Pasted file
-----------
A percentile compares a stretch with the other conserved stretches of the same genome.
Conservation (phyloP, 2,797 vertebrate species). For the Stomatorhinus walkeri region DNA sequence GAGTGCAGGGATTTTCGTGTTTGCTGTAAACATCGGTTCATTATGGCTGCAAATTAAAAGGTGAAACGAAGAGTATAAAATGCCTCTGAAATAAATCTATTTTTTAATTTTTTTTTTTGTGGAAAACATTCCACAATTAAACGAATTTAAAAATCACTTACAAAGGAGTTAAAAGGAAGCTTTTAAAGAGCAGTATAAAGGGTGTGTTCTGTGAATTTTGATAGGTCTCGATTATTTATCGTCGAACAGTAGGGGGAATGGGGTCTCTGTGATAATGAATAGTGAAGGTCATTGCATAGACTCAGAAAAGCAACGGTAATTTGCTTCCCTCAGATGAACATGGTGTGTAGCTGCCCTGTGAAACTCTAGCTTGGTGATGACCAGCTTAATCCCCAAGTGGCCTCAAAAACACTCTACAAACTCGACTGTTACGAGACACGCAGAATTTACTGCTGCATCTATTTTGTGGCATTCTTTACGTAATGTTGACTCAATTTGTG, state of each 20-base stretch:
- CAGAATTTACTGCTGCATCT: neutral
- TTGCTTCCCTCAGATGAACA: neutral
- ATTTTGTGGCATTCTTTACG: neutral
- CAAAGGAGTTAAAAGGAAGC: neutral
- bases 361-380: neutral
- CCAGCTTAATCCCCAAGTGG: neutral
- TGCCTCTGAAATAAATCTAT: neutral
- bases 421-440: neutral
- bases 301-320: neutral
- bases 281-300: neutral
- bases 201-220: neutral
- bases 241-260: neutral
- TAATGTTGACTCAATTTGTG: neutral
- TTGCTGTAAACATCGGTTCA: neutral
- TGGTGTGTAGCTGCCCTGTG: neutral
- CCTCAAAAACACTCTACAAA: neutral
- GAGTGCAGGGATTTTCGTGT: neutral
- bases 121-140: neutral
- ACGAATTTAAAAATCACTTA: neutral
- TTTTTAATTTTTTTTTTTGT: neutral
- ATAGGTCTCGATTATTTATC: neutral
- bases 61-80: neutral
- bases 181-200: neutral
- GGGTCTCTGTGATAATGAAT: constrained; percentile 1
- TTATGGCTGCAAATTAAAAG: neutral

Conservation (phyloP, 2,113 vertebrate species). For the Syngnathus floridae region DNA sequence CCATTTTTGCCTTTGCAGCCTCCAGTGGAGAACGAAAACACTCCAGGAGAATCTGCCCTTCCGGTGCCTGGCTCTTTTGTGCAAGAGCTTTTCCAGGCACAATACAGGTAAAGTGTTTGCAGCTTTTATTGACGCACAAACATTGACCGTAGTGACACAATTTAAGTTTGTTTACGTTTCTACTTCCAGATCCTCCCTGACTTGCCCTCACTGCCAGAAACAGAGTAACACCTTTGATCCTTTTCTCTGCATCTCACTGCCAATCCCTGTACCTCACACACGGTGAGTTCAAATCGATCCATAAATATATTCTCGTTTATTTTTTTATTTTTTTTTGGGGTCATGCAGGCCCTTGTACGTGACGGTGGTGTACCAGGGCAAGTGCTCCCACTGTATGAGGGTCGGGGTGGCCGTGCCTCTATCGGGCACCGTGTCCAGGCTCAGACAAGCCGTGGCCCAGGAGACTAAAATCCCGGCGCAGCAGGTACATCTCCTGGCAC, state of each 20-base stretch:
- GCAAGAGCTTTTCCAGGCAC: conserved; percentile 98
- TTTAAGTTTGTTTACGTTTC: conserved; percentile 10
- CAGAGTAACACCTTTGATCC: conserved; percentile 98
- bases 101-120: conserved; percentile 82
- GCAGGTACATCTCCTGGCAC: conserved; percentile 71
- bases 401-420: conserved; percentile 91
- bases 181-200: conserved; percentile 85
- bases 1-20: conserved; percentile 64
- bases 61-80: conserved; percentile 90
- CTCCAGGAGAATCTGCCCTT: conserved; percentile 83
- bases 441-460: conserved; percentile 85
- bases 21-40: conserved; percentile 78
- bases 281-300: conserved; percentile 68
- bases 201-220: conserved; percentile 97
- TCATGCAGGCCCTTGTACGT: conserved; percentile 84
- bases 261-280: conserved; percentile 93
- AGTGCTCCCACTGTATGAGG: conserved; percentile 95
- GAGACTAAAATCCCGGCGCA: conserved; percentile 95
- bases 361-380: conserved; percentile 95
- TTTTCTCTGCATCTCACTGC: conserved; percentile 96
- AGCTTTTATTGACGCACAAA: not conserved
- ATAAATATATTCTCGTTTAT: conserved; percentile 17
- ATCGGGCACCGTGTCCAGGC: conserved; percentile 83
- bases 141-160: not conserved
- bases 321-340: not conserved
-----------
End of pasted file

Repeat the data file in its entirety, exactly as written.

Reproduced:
A percentile compares a stretch with the other conserved stretches of the same genome.
Conservation (phyloP, 2,797 vertebrate species). For the Stomatorhinus walkeri region DNA sequence GAGTGCAGGGATTTTCGTGTTTGCTGTAAACATCGGTTCATTATGGCTGCAAATTAAAAGGTGAAACGAAGAGTATAAAATGCCTCTGAAATAAATCTATTTTTTAATTTTTTTTTTTGTGGAAAACATTCCACAATTAAACGAATTTAAAAATCACTTACAAAGGAGTTAAAAGGAAGCTTTTAAAGAGCAGTATAAAGGGTGTGTTCTGTGAATTTTGATAGGTCTCGATTATTTATCGTCGAACAGTAGGGGGAATGGGGTCTCTGTGATAATGAATAGTGAAGGTCATTGCATAGACTCAGAAAAGCAACGGTAATTTGCTTCCCTCAGATGAACATGGTGTGTAGCTGCCCTGTGAAACTCTAGCTTGGTGATGACCAGCTTAATCCCCAAGTGGCCTCAAAAACACTCTACAAACTCGACTGTTACGAGACACGCAGAATTTACTGCTGCATCTATTTTGTGGCATTCTTTACGTAATGTTGACTCAATTTGTG, state of each 20-base stretch:
- CAGAATTTACTGCTGCATCT: neutral
- TTGCTTCCCTCAGATGAACA: neutral
- ATTTTGTGGCATTCTTTACG: neutral
- CAAAGGAGTTAAAAGGAAGC: neutral
- bases 361-380: neutral
- CCAGCTTAATCCCCAAGTGG: neutral
- TGCCTCTGAAATAAATCTAT: neutral
- bases 421-440: neutral
- bases 301-320: neutral
- bases 281-300: neutral
- bases 201-220: neutral
- bases 241-260: neutral
- TAATGTTGACTCAATTTGTG: neutral
- TTGCTGTAAACATCGGTTCA: neutral
- TGGTGTGTAGCTGCCCTGTG: neutral
- CCTCAAAAACACTCTACAAA: neutral
- GAGTGCAGGGATTTTCGTGT: neutral
- bases 121-140: neutral
- ACGAATTTAAAAATCACTTA: neutral
- TTTTTAATTTTTTTTTTTGT: neutral
- ATAGGTCTCGATTATTTATC: neutral
- bases 61-80: neutral
- bases 181-200: neutral
- GGGTCTCTGTGATAATGAAT: constrained; percentile 1
- TTATGGCTGCAAATTAAAAG: neutral

Conservation (phyloP, 2,113 vertebrate species). For the Syngnathus floridae region DNA sequence CCATTTTTGCCTTTGCAGCCTCCAGTGGAGAACGAAAACACTCCAGGAGAATCTGCCCTTCCGGTGCCTGGCTCTTTTGTGCAAGAGCTTTTCCAGGCACAATACAGGTAAAGTGTTTGCAGCTTTTATTGACGCACAAACATTGACCGTAGTGACACAATTTAAGTTTGTTTACGTTTCTACTTCCAGATCCTCCCTGACTTGCCCTCACTGCCAGAAACAGAGTAACACCTTTGATCCTTTTCTCTGCATCTCACTGCCAATCCCTGTACCTCACACACGGTGAGTTCAAATCGATCCATAAATATATTCTCGTTTATTTTTTTATTTTTTTTTGGGGTCATGCAGGCCCTTGTACGTGACGGTGGTGTACCAGGGCAAGTGCTCCCACTGTATGAGGGTCGGGGTGGCCGTGCCTCTATCGGGCACCGTGTCCAGGCTCAGACAAGCCGTGGCCCAGGAGACTAAAATCCCGGCGCAGCAGGTACATCTCCTGGCAC, state of each 20-base stretch:
- GCAAGAGCTTTTCCAGGCAC: conserved; percentile 98
- TTTAAGTTTGTTTACGTTTC: conserved; percentile 10
- CAGAGTAACACCTTTGATCC: conserved; percentile 98
- bases 101-120: conserved; percentile 82
- GCAGGTACATCTCCTGGCAC: conserved; percentile 71
- bases 401-420: conserved; percentile 91
- bases 181-200: conserved; percentile 85
- bases 1-20: conserved; percentile 64
- bases 61-80: conserved; percentile 90
- CTCCAGGAGAATCTGCCCTT: conserved; percentile 83
- bases 441-460: conserved; percentile 85
- bases 21-40: conserved; percentile 78
- bases 281-300: conserved; percentile 68
- bases 201-220: conserved; percentile 97
- TCATGCAGGCCCTTGTACGT: conserved; percentile 84
- bases 261-280: conserved; percentile 93
- AGTGCTCCCACTGTATGAGG: conserved; percentile 95
- GAGACTAAAATCCCGGCGCA: conserved; percentile 95
- bases 361-380: conserved; percentile 95
- TTTTCTCTGCATCTCACTGC: conserved; percentile 96
- AGCTTTTATTGACGCACAAA: not conserved
- ATAAATATATTCTCGTTTAT: conserved; percentile 17
- ATCGGGCACCGTGTCCAGGC: conserved; percentile 83
- bases 141-160: not conserved
- bases 321-340: not conserved